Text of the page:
Lack of confidence among women athletes and low representation of women at the leadership position of sports management impedes womens’ participation in sports according to an official from Women and Sports Committee of Bhutan (WSCB).
Of the 37 members who took part in the general assembly of Bhutan Olympic Committee earlier this year in Paro, the meeting saw only three women leaders participate.
A committee member with WSCB, Tshering Zangmo, said there is a need to encourage women to take up leadership roles in sports.
“This would be an inspiration and huge encouragement to young women in sports. However, there isn’t motivating factor encouraging women to take up leadership roles in sports,” she said.
To foster gender equality in Olympic movements, the International Olympic Committee 2020 agenda focuses on achieving 30 percent female participation in Olympic games and stimulating women’s participation and opportunities in sports.
However, the official from WSCB feels that it would be difficult for the country to achieve the agenda. “Womens’ participation diversifies sports and leadership. It also brings in different ideas to take sports forward.”
Aimed at enhancing increased womens’ representation and participation in sports, WSCB with the support from Olympic Solidarity and Bhutan Olympic Committee organised two-day seminar on professional communication skills in Thimphu.
The seminar is conducted in accordance with IOC 2020 agenda to help women reach at least 30 percent representation in a leadership position at any level of sports. The programme is part of IOCs’ global initiative.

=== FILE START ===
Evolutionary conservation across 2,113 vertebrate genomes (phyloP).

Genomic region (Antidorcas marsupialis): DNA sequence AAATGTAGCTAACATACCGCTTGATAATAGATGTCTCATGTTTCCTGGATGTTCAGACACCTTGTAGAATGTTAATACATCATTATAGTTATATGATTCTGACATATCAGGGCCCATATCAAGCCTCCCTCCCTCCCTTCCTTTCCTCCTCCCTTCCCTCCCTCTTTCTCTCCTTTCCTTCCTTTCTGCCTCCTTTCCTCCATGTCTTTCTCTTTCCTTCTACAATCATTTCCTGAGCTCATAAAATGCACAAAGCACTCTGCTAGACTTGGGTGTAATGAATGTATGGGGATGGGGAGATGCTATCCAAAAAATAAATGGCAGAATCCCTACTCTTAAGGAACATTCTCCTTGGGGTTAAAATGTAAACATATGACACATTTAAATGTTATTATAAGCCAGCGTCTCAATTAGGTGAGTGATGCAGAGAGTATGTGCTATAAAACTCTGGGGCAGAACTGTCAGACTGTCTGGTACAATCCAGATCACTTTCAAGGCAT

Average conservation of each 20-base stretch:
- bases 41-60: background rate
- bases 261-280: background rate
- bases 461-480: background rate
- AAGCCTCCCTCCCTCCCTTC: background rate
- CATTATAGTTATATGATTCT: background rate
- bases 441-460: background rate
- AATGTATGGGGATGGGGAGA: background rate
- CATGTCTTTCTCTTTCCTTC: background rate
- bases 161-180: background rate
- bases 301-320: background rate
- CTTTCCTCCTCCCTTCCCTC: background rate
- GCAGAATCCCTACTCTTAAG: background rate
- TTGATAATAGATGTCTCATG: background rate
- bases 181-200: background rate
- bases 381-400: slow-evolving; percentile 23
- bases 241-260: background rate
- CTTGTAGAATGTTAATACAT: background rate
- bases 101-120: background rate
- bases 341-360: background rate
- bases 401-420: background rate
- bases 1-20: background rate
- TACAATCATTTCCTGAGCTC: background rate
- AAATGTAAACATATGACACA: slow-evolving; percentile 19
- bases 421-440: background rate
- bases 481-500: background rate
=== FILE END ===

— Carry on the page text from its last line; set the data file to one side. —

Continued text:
“The percentage proven by several literatures was the tipping point to reach equal representation and participation,” said Gabriela Muller from Switzerland, the facilitator of the seminar.
She added that women in sports share a lot of cultural challenges. “There is a tremendous difference in prize money, sponsoring money and training cost between female and male athletes.”
National archer Karma said there is a need to inspire women in sports.
“There is an opportunity for women in sports. However, they lack the courage to embrace the opportunities,” she said.
In all sports competitions organised by national federations last year, women’s team taking part received only 34.2 percent of the prize money while the men’s team received 65.8 percent.
The seminar included sessions on advanced communication skills, personal leadership, presentation skills, and media training and public speaking abilities.
More than 33 participants attended the seminar that ended yesterday.